Despite the Yale College Council’s efforts, Credit/D/Fail policy is unlikely to change in the near future.

The YCC aims to get the conversion deadline from Credit/D/Fail to the standard letter grade option pushed back by two weeks, according to YCC President Danny Avraham. Though the Committee on Honors and Academic Standing has rejected that proposal for the past two years, Avraham said the YCC is now trying to get Credit/D/Fail on the agenda for a meeting of the Teaching, Learning and Advising Standing Committee. This year, he said, the YCC will not offer specific recommendations as it did in previous years. Instead, the plan is to submit a broader review of the Credit/D/Fail policy so that the administration itself can determine which reforms would be most optimal. Still, administrators interviewed questioned whether moving the deadline back would be a wise decision, and members of the Teaching, Learning and Advising Standing Committee were uncertain whether their committee has jurisdiction over Credit/D/Fail.

Assistant Dean of Academic Affairs George Levesque, who sits on the committee, said the issue falls under the purview of the Committee on Honors and Academic Standing. The Teaching, Learning and Advising Standing Committee has not discussed Credit/D/Fail during the past year, said history and religious studies professor Harry Stout, who chairs the committee.

The purpose of the Credit/D/Fail conversion deadline is to allow students time to get a sense of how they are faring in a particular course, Dean of Academic Affairs Mark Schenker, chair of the Committee on Academic Honor and Standing, said in a Monday email.

“Reasonable people can disagree as to how deep into the term that deadline should be set,” he said, adding that he believes a deadline at the end of the 9th or 10th week of the term is “late enough.”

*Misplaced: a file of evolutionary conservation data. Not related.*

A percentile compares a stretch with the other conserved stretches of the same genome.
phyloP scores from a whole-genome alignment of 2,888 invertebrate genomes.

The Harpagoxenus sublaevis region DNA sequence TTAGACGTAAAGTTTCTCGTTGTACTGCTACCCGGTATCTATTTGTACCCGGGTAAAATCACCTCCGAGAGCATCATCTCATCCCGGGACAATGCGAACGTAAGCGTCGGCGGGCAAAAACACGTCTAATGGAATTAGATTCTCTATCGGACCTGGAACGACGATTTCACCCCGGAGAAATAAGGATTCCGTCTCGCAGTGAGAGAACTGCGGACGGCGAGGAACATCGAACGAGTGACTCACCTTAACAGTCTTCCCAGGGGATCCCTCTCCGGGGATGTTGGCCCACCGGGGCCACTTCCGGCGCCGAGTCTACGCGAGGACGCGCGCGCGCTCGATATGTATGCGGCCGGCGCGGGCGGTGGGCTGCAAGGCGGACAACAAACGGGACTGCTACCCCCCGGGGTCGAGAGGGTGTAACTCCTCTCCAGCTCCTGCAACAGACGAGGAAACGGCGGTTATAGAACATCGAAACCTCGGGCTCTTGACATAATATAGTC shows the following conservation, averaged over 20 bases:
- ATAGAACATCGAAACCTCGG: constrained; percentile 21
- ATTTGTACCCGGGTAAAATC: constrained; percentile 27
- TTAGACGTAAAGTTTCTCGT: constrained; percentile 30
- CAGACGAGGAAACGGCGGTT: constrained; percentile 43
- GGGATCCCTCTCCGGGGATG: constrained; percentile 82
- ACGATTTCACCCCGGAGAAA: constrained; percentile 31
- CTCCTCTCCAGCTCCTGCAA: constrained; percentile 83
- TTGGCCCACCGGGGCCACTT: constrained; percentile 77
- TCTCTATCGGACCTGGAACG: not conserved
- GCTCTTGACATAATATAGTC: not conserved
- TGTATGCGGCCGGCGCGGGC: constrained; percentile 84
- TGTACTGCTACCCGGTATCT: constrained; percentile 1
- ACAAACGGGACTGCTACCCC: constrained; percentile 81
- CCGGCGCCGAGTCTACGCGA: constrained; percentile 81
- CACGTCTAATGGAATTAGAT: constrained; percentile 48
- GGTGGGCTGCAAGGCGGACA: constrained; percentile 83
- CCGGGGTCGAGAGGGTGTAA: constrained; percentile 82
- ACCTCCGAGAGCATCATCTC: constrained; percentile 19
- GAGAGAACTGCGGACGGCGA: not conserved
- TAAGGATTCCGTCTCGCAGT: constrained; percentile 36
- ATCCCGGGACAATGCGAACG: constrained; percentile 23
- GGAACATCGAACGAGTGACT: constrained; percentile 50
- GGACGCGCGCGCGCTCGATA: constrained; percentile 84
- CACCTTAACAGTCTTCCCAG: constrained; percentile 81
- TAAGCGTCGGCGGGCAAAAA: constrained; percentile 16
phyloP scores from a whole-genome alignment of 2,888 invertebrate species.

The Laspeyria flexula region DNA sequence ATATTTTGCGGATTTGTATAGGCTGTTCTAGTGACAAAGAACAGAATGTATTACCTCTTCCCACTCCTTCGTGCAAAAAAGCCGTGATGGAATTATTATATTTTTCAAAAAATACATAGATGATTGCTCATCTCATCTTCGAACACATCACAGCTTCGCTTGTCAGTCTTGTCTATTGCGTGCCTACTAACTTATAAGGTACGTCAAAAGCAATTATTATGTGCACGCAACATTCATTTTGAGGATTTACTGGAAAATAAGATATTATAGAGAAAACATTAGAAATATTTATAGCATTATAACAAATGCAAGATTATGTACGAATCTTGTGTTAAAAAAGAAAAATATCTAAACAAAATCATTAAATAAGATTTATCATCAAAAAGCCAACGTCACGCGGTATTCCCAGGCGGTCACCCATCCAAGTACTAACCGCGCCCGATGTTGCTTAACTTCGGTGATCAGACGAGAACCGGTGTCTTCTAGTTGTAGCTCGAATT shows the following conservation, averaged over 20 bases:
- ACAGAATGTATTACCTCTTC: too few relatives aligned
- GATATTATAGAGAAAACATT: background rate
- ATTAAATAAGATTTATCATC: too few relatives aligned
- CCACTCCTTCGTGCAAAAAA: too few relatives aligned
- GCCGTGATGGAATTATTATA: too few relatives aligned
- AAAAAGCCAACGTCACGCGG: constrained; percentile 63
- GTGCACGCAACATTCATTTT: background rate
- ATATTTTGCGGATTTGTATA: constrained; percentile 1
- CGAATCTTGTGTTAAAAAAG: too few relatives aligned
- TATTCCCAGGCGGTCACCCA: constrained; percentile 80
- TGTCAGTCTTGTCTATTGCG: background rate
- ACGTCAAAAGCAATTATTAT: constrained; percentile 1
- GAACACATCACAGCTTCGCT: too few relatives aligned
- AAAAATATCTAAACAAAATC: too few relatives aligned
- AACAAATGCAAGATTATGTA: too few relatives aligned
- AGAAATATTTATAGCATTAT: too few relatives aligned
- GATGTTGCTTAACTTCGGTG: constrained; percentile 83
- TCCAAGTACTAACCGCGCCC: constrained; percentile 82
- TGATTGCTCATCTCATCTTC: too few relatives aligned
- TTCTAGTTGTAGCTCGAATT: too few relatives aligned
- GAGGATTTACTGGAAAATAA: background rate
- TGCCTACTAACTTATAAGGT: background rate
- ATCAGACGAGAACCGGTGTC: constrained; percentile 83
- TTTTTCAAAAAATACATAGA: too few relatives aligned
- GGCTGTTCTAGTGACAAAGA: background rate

But Avraham said Credit/D/Fail deadline should be postponed because the current conversion date does not allow students to explore new disciplines without the immediate concern of grading.

The later deadline would allow students to make more educated decisions on whether or not to take a course for a letter grade, he said.

“With the current deadline, you don’t receive much feedback,” Avraham said. “We think that if the date could be pushed a little bit farther, it would give more students the opportunity to see how they’re improving.”

Dean of Yale College Mary Miller said she suspects students often use Credit/D/Fail to cover their bases in the first few weeks of school but opt for letter grades once they have received feedback that gives them confidence in their ability to do well in the course.

Miller added that pushing back the conversion deadline may in fact weaken the pressure on faculty to assess students’ progress earlier in the term.

“Having a later deadline would certainly not be an incentive for faculty to give earlier feedback,” she said.

Eleven of 19 students interviewed said they support pushing back the conversion deadline for Credit/D/Fail.

Aaron Gertler ’15 said that the Credit/D/Fail option is a “clear boon” since it allows students to take courses that they would not normally feel comfortable trying. He said that he supports pushing back the deadline, adding that students who take advantage of the opportunity to learn something new should be rewarded for exploring new fields rather than punished by having to stress about the grading option they chose.

“Part of the joy [of taking a course Credit/D/Fail] is getting to do something extremely challenging,” he said.

Margaret Ott ’16 said though she has never finished a semester with a Credit/D/Fail course, she appreciates having the option and definitely plans to use it. She said she sees no reason not to extend the deadline.

Students are allowed to take four classes with the Credit/D/Fail option during their time at Yale.